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What To Do Immediately After A “Pulled Muscle”

What To Do Immediately After A “Pulled Muscle”

You pulled a muscle in your low back. You felt that familiar, sharp, shooting pain in the low back. More often than not, this can be an acute muscle strain or a "pulled muscle." What should you do? There is a variety of advice out there, but we’ve tried to make it easy here by answering some of the most frequently asked questions about what to do right after pulling a muscle.

Frequently Asked Questions (FAQs)

  1. Rest, stretch, or exercise?

If the sudden muscle strain occurred after a particular activity, rest a bit from that aggravating activity. Gentle stretching to the area can be beneficial, but the key is to keep it gentle. Avoid any prolonged sitting, bending, heavy lifting, twisting, or driving - all of which can make the pain worse. Giving the area of pain a rest, at least for the next 24 hours, will most likely be beneficial. Then, a gentle stretching and exercise program for mobility can be introduced to help decrease both the severity and duration of pain.

 

  1. Ice or heat?

If you have had an acute injury, it can be beneficial to avoid using heat for the first 2 days after the injury. Ice can usually be applied to the area of injury, assuming that there is no broken skin, for 20 minutes every 1 -2 hours. This does not have to be a special ice pack and can be just ice in a plastic bag. Intermittent icing can be helpful in reducing both pain and muscle spasms.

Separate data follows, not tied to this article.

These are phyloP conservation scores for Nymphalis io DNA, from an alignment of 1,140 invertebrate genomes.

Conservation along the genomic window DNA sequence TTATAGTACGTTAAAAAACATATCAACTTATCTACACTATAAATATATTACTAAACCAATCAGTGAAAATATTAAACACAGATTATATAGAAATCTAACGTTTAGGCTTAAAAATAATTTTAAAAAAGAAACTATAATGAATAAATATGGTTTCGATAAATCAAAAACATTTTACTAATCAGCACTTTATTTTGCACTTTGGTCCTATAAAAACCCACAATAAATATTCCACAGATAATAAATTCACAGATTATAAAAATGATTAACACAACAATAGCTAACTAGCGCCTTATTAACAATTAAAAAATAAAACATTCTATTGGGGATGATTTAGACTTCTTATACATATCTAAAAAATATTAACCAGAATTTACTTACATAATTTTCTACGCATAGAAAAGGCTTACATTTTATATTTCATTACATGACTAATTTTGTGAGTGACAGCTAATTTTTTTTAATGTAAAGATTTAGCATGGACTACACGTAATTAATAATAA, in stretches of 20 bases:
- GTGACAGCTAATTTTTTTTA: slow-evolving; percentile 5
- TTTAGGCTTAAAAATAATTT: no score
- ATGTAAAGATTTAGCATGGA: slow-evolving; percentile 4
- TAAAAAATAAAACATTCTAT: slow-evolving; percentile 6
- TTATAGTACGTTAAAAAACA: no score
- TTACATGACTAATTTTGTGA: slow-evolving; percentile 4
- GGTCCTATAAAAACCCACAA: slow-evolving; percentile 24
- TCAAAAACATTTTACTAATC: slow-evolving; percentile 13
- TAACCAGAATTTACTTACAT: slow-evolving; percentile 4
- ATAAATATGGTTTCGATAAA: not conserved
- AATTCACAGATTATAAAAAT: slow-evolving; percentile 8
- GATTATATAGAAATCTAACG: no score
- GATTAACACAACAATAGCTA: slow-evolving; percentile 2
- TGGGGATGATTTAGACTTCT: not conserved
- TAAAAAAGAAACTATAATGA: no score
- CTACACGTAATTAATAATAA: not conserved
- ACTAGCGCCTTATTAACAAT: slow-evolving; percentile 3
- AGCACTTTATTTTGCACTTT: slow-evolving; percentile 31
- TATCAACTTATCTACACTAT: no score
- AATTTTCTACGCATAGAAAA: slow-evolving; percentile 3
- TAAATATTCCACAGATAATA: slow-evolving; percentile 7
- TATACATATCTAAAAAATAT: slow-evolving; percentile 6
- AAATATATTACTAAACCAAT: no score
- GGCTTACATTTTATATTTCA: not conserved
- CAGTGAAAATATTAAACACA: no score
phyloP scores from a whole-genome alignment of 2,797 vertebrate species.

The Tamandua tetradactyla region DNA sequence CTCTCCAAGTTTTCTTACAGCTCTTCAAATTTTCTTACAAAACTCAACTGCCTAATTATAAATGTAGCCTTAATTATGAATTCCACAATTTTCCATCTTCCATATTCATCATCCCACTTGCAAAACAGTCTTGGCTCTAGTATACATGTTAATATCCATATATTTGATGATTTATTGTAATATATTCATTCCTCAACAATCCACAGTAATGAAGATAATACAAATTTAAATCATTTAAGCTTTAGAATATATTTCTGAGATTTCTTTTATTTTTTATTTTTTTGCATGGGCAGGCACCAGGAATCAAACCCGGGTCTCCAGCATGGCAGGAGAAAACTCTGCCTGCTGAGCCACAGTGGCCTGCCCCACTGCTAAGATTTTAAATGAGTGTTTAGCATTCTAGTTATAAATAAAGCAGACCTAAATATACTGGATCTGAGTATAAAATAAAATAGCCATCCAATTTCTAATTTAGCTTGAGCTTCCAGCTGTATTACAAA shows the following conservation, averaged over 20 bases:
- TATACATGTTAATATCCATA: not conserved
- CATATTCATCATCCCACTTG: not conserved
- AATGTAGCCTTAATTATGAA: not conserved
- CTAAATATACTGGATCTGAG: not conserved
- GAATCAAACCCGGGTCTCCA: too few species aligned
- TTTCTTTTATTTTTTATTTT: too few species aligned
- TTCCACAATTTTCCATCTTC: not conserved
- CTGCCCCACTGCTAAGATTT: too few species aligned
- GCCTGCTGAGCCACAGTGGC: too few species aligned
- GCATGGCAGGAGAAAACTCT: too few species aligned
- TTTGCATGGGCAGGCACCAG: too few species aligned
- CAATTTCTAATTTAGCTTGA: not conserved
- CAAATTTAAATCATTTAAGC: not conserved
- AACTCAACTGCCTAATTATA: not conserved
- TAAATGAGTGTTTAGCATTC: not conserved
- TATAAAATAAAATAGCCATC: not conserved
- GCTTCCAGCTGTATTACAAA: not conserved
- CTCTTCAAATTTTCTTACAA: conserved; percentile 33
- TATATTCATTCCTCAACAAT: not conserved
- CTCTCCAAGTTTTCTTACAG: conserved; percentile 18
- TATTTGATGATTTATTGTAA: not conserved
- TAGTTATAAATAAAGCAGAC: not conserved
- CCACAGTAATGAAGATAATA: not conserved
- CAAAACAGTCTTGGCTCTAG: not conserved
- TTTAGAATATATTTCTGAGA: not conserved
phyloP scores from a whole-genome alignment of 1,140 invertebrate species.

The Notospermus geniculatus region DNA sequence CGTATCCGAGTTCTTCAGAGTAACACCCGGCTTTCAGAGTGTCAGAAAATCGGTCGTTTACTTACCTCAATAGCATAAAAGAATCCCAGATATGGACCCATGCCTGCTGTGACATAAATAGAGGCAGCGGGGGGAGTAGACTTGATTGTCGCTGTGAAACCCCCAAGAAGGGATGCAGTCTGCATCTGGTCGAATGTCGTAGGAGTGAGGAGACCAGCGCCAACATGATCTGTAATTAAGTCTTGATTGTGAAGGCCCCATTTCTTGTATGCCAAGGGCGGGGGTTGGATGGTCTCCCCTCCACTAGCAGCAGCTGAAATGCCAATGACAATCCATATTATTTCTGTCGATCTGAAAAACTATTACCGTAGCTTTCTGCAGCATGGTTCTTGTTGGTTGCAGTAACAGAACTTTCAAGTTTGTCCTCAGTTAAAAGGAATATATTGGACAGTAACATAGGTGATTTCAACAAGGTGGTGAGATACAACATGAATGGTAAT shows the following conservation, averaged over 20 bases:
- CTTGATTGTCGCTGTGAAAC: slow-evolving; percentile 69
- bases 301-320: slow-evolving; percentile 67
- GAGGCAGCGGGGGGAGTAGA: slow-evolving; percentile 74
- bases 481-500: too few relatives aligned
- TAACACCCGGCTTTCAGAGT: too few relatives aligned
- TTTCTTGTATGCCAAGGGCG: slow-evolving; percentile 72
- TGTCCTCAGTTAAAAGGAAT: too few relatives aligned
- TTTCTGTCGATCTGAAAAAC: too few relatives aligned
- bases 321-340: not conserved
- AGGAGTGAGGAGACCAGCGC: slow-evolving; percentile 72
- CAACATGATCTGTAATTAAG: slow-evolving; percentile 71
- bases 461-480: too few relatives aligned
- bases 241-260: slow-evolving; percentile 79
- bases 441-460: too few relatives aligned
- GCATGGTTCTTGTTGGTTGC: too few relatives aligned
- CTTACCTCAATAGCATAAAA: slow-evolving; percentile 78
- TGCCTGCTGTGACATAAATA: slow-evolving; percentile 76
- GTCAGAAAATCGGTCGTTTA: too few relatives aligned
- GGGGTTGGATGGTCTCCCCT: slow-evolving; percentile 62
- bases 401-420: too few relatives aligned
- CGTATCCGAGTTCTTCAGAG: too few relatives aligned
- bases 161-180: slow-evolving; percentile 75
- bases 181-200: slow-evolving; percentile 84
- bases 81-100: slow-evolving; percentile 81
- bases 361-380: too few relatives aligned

1. How you prevent it from happening again?

Pulled muscles in the back need time to heal, but what can you do to prevent it from happening again? Incorporating a 10-minute gentle stretching exercise program into your daily routine can train tight muscles to become more flexible and less apt to injury. Also, it may be counterintuitive, but exercising your core muscles can help prevent low back pain by making your overall core stronger. Another way to prevent muscle strain or injury is to pay attention to your posture. This includes your posture while sleeping! The goal is a neutral spine. If you sleep on your back, try putting a pillow under your knees to force a bend in the knees. If you sleep on your side, try putting a pillow between the knees. These manuevers take the pressure off the spine and spinal muscles.

This blog entry was intended to provide answers to frequently asked questions about acute pulled muscles in the low back. Pulled muscles will usually resolve on their own. If you have had a sudden injury and feel that your pain is uncontrolled or does not show signs of resolving, please seek medical help as soon as possible.

If you experience low back pain or frequently pulled muscles, call Pain Medicine Group today for your personalized evaluation and treatment plan!

Author
Mauna Radahd, MD

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